The Bible as we know it from a Christian perspective was compiled by, in and for the Christian Church, by taking the Septuagint and later, starting under St. Jerome, Hebrew and Aramaic texts of the Old Testament (and under the Ethiopians, other material surviving only in Ge’ez), translating these into the different vernacular languages of the church (initially Latin, Syriac, Ge’ez in the case of the NT, Coptic, Classical Armenian and Classical Georgian, in that order, and later other languages like Church Slavonic and eventually English, thanks to the Anglican church following the apostolic tradition of translating liturgical texts and sacred scripture into an elevated form of the vernacular); it is a verbal icon of the Word of God and indeed of the Incarnation, in that the Logos, who cannot be contained by virtue of His uncreated Divinity, contains Himself in its pages.

    But before the sacred Gospels were written, the Gospel was preached orally by the Apostles: by St. Paul and his disciples Sts. Barnabus, Titus and Timothy, to the Gentiles of the Roman Empire and by St. Peter to the Jews, by St. Bartholomew and St. Andrew to the people of Armenia, Pontus, Scythia, and so on, by St. Philip, to the upper Nile, and by St. Thomas, and his disciples Addai and Mari, to the Aramaic speaking people of Edessa, Mesopotamia, Persia, and the Jews of Kerala in India. Of these missions those of Sts. Peter, Paul and Thomas were the most immediately successful, but the other Apostles planted the seeds of the Gospel message that would later blossom starting in the fourth century with another wave of evangelization, with missionaries like St. Gregory the Illuminator in Armenia, and still later, at the end of the sixth century, with St. Augustine of Canterbury, who evangelized the Angles (Anglians, a Nordic-Germanic people from Old Anglia, not to be confused with the English county; Old Anglia is in Schleswig-Holstein, a part of Denmark, like Jutland from whence came the Jutes, Denmark being the land from which most of the Nordic invaders of Britain originated) and reorganized the scattered flock of the Church in Britannia before the Western Empire lost control of that province. And St. Patrick, who along with various Coptic monks versed in the Egyptian ascetic tradition, evangelized Ireland.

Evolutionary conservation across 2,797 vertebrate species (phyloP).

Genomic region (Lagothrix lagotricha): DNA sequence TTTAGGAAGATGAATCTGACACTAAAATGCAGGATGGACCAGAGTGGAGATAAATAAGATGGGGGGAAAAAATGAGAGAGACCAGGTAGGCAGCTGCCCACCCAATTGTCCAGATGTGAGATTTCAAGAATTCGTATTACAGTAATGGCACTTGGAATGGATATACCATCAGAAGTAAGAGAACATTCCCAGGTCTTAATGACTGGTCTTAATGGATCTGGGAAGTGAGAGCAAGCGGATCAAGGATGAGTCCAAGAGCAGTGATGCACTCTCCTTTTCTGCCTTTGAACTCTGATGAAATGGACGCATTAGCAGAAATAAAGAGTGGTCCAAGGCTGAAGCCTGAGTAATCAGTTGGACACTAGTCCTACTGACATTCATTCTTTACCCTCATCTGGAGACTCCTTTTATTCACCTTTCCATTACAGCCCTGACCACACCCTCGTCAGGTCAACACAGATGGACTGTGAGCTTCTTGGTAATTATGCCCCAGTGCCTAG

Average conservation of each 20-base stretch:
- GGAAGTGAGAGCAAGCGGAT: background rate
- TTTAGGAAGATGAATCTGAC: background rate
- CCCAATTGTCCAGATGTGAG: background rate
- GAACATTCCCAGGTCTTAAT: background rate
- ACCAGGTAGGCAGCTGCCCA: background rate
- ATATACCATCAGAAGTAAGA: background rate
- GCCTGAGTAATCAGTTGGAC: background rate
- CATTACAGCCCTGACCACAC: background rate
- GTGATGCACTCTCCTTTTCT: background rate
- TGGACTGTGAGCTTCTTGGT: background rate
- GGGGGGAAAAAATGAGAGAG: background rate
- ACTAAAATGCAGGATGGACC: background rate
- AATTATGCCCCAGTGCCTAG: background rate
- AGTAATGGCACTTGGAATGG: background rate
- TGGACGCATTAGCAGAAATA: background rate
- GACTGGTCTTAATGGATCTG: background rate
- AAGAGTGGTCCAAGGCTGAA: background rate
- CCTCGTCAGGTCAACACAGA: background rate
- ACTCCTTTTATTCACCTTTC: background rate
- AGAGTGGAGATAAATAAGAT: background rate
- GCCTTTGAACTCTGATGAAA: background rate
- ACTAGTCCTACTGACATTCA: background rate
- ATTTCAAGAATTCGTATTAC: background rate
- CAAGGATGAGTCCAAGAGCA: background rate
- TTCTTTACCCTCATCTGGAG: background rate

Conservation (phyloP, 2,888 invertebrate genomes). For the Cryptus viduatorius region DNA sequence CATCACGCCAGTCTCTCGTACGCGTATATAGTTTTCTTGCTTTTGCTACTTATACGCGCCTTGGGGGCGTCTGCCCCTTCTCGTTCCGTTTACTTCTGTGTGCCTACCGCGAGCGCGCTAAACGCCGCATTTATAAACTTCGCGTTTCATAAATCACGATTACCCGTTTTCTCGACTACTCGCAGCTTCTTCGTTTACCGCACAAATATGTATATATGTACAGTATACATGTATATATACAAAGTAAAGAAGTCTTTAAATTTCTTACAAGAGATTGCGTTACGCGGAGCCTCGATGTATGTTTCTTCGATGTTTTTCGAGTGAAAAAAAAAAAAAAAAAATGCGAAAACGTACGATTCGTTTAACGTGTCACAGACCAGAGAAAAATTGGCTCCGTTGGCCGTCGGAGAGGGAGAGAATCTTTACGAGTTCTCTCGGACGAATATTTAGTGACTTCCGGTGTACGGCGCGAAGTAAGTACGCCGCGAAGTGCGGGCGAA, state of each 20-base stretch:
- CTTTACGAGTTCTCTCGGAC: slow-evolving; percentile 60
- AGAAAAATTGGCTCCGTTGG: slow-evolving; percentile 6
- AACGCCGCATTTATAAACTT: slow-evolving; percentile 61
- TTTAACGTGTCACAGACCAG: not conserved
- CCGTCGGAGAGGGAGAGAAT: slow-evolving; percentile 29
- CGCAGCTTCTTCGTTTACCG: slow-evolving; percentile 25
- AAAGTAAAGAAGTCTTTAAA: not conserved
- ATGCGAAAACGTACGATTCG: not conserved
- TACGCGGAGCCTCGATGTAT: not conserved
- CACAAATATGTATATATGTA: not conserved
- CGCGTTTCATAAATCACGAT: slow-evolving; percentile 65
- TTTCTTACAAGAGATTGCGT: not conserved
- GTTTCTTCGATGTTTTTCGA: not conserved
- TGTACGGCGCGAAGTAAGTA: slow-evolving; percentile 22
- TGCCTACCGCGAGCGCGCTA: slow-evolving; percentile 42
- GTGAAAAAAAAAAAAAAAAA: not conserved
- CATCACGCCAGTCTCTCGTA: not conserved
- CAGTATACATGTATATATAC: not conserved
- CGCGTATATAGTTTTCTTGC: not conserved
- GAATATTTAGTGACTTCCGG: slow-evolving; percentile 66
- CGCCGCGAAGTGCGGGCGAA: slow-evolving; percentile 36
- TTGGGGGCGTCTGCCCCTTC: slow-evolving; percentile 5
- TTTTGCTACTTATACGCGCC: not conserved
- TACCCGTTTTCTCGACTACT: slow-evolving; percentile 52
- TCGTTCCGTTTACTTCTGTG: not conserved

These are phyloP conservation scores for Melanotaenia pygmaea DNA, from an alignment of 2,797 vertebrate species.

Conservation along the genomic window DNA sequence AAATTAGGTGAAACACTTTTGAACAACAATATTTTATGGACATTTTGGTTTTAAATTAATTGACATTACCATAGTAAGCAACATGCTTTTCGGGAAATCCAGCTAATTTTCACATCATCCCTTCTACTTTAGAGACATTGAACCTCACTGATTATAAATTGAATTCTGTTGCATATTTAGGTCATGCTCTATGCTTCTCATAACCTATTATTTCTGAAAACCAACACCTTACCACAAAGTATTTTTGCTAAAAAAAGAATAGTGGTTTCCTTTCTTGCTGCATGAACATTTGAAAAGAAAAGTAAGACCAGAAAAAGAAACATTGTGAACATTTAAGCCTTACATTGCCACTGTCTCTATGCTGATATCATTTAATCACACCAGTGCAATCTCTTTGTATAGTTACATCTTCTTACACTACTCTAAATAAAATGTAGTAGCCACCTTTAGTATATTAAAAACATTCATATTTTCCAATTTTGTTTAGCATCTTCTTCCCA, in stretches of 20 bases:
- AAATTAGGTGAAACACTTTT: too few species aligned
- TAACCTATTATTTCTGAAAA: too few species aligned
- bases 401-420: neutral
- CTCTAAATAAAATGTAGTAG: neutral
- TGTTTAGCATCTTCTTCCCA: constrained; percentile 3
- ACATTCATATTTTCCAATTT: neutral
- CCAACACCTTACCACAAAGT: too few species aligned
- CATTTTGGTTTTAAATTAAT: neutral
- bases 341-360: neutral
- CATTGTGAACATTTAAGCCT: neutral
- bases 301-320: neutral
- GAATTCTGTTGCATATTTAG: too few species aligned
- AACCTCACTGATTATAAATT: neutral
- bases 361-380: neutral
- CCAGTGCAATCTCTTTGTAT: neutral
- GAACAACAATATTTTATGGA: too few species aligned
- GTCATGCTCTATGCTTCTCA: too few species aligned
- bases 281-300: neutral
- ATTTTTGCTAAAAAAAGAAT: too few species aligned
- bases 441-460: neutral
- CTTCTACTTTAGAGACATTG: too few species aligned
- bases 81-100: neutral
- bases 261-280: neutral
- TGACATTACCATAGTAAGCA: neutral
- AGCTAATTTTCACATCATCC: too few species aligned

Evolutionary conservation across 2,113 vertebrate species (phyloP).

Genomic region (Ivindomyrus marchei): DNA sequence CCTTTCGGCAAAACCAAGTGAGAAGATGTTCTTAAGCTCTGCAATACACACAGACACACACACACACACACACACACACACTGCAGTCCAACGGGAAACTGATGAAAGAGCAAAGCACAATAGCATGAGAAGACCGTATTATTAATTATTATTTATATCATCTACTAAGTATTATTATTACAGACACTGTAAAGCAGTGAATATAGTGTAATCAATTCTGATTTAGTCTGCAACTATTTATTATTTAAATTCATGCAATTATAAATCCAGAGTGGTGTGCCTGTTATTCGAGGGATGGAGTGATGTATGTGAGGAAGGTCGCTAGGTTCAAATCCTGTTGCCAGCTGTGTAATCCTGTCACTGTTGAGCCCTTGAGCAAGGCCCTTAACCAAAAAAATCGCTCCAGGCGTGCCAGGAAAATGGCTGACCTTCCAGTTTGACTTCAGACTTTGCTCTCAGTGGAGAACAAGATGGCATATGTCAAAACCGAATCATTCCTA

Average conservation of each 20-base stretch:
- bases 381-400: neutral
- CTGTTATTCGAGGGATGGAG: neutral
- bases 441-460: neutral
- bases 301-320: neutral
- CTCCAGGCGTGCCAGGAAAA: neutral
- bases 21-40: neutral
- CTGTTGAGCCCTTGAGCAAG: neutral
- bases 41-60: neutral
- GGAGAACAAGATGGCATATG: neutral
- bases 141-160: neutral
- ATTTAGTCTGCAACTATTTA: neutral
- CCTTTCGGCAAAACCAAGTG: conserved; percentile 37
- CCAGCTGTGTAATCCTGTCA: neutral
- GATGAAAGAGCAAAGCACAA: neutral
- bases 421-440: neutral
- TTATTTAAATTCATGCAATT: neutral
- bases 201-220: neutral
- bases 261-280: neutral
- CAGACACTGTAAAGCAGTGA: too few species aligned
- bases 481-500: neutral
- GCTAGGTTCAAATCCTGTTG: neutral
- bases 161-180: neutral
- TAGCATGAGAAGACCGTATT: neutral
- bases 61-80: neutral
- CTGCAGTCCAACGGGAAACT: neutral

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  4. Brigid

    Brigid Member

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    This is such a good and concise history!
     
  5. Rexlion

    Rexlion Active Member

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    I think I'd word it a bit differently: I'd say the Church has the authority (rather than "power") to record (not "produce and define") scripture as the Holy Spirit inspired His children, members of His body on earth, to so write. As for the idea that we, the Body of Christ on earth, are a part of the hypostatic union between Jesus' human and divine natures (with us mortals being thus considered as the 'human nature of Jesus Christ'), I think that might be a rather large stretch of theological imagination. I also think you might have come close to conflating the Word of God incarnate with the Word of God written (not the same thing, obviously, for the Son of God is not comprised of 66 'books'); but most likely that's just an improper use of the pronoun 'it' after the noun 'scripture.' ;)